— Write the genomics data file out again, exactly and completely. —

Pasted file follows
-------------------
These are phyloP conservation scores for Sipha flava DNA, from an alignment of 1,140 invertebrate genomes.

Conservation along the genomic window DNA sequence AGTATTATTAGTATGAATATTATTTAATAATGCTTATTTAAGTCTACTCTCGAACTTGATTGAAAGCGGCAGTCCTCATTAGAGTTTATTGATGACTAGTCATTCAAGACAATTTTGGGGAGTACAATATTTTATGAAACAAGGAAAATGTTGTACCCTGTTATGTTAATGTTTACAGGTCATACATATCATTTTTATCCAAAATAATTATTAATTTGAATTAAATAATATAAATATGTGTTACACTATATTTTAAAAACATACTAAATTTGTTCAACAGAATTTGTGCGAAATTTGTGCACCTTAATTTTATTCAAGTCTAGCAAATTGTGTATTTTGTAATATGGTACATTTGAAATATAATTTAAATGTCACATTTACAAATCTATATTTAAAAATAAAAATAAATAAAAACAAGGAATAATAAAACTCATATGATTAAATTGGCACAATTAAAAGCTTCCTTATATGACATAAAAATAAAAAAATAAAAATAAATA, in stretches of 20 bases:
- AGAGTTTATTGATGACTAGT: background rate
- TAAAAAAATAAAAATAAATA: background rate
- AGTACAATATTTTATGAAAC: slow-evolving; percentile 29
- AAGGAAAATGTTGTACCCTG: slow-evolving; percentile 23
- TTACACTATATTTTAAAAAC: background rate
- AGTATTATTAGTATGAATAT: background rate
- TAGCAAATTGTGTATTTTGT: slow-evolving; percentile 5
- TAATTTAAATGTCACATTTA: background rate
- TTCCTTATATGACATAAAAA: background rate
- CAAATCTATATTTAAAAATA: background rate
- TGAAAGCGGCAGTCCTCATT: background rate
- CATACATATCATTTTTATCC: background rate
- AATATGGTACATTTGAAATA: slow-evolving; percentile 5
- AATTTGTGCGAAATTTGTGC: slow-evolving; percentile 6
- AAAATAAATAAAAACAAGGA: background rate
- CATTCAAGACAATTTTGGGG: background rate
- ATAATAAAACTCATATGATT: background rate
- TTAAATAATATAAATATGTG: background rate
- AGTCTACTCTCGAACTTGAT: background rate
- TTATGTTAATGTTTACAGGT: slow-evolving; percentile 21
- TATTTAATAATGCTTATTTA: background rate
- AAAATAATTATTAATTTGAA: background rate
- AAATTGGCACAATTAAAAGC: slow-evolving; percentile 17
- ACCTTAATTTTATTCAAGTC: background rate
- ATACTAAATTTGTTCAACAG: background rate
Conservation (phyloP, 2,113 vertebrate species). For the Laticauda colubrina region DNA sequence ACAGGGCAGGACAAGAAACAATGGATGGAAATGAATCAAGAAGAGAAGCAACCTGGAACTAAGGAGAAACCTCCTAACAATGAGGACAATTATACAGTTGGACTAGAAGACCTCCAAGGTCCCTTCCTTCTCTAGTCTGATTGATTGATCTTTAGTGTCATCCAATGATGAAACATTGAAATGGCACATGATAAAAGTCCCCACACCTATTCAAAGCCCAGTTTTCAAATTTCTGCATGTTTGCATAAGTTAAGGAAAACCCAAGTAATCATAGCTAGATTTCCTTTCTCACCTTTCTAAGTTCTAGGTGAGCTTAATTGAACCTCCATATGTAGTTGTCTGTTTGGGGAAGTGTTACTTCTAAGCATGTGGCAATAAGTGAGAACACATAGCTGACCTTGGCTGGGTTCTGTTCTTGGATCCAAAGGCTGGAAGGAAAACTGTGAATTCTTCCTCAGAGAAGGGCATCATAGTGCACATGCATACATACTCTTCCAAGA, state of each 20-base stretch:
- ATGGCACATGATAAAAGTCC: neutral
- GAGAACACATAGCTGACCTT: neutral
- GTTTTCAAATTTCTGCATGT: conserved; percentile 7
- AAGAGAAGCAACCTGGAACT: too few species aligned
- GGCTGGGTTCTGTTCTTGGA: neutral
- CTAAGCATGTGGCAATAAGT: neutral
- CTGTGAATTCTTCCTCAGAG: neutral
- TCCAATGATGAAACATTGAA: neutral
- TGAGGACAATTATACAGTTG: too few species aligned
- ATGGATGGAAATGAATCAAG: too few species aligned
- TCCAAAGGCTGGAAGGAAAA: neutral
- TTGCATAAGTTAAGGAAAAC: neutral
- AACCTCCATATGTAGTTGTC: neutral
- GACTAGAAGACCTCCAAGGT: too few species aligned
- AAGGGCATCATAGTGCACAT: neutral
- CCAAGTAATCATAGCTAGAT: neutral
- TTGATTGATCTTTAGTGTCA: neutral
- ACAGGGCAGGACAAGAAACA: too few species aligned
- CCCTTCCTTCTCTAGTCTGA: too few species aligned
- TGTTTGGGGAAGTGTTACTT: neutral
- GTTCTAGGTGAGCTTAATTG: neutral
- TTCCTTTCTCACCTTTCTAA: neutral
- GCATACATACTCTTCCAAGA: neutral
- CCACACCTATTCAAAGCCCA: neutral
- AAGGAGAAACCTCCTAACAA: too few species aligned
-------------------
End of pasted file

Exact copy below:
These are phyloP conservation scores for Sipha flava DNA, from an alignment of 1,140 invertebrate genomes.

Conservation along the genomic window DNA sequence AGTATTATTAGTATGAATATTATTTAATAATGCTTATTTAAGTCTACTCTCGAACTTGATTGAAAGCGGCAGTCCTCATTAGAGTTTATTGATGACTAGTCATTCAAGACAATTTTGGGGAGTACAATATTTTATGAAACAAGGAAAATGTTGTACCCTGTTATGTTAATGTTTACAGGTCATACATATCATTTTTATCCAAAATAATTATTAATTTGAATTAAATAATATAAATATGTGTTACACTATATTTTAAAAACATACTAAATTTGTTCAACAGAATTTGTGCGAAATTTGTGCACCTTAATTTTATTCAAGTCTAGCAAATTGTGTATTTTGTAATATGGTACATTTGAAATATAATTTAAATGTCACATTTACAAATCTATATTTAAAAATAAAAATAAATAAAAACAAGGAATAATAAAACTCATATGATTAAATTGGCACAATTAAAAGCTTCCTTATATGACATAAAAATAAAAAAATAAAAATAAATA, in stretches of 20 bases:
- AGAGTTTATTGATGACTAGT: background rate
- TAAAAAAATAAAAATAAATA: background rate
- AGTACAATATTTTATGAAAC: slow-evolving; percentile 29
- AAGGAAAATGTTGTACCCTG: slow-evolving; percentile 23
- TTACACTATATTTTAAAAAC: background rate
- AGTATTATTAGTATGAATAT: background rate
- TAGCAAATTGTGTATTTTGT: slow-evolving; percentile 5
- TAATTTAAATGTCACATTTA: background rate
- TTCCTTATATGACATAAAAA: background rate
- CAAATCTATATTTAAAAATA: background rate
- TGAAAGCGGCAGTCCTCATT: background rate
- CATACATATCATTTTTATCC: background rate
- AATATGGTACATTTGAAATA: slow-evolving; percentile 5
- AATTTGTGCGAAATTTGTGC: slow-evolving; percentile 6
- AAAATAAATAAAAACAAGGA: background rate
- CATTCAAGACAATTTTGGGG: background rate
- ATAATAAAACTCATATGATT: background rate
- TTAAATAATATAAATATGTG: background rate
- AGTCTACTCTCGAACTTGAT: background rate
- TTATGTTAATGTTTACAGGT: slow-evolving; percentile 21
- TATTTAATAATGCTTATTTA: background rate
- AAAATAATTATTAATTTGAA: background rate
- AAATTGGCACAATTAAAAGC: slow-evolving; percentile 17
- ACCTTAATTTTATTCAAGTC: background rate
- ATACTAAATTTGTTCAACAG: background rate
Conservation (phyloP, 2,113 vertebrate species). For the Laticauda colubrina region DNA sequence ACAGGGCAGGACAAGAAACAATGGATGGAAATGAATCAAGAAGAGAAGCAACCTGGAACTAAGGAGAAACCTCCTAACAATGAGGACAATTATACAGTTGGACTAGAAGACCTCCAAGGTCCCTTCCTTCTCTAGTCTGATTGATTGATCTTTAGTGTCATCCAATGATGAAACATTGAAATGGCACATGATAAAAGTCCCCACACCTATTCAAAGCCCAGTTTTCAAATTTCTGCATGTTTGCATAAGTTAAGGAAAACCCAAGTAATCATAGCTAGATTTCCTTTCTCACCTTTCTAAGTTCTAGGTGAGCTTAATTGAACCTCCATATGTAGTTGTCTGTTTGGGGAAGTGTTACTTCTAAGCATGTGGCAATAAGTGAGAACACATAGCTGACCTTGGCTGGGTTCTGTTCTTGGATCCAAAGGCTGGAAGGAAAACTGTGAATTCTTCCTCAGAGAAGGGCATCATAGTGCACATGCATACATACTCTTCCAAGA, state of each 20-base stretch:
- ATGGCACATGATAAAAGTCC: neutral
- GAGAACACATAGCTGACCTT: neutral
- GTTTTCAAATTTCTGCATGT: conserved; percentile 7
- AAGAGAAGCAACCTGGAACT: too few species aligned
- GGCTGGGTTCTGTTCTTGGA: neutral
- CTAAGCATGTGGCAATAAGT: neutral
- CTGTGAATTCTTCCTCAGAG: neutral
- TCCAATGATGAAACATTGAA: neutral
- TGAGGACAATTATACAGTTG: too few species aligned
- ATGGATGGAAATGAATCAAG: too few species aligned
- TCCAAAGGCTGGAAGGAAAA: neutral
- TTGCATAAGTTAAGGAAAAC: neutral
- AACCTCCATATGTAGTTGTC: neutral
- GACTAGAAGACCTCCAAGGT: too few species aligned
- AAGGGCATCATAGTGCACAT: neutral
- CCAAGTAATCATAGCTAGAT: neutral
- TTGATTGATCTTTAGTGTCA: neutral
- ACAGGGCAGGACAAGAAACA: too few species aligned
- CCCTTCCTTCTCTAGTCTGA: too few species aligned
- TGTTTGGGGAAGTGTTACTT: neutral
- GTTCTAGGTGAGCTTAATTG: neutral
- TTCCTTTCTCACCTTTCTAA: neutral
- GCATACATACTCTTCCAAGA: neutral
- CCACACCTATTCAAAGCCCA: neutral
- AAGGAGAAACCTCCTAACAA: too few species aligned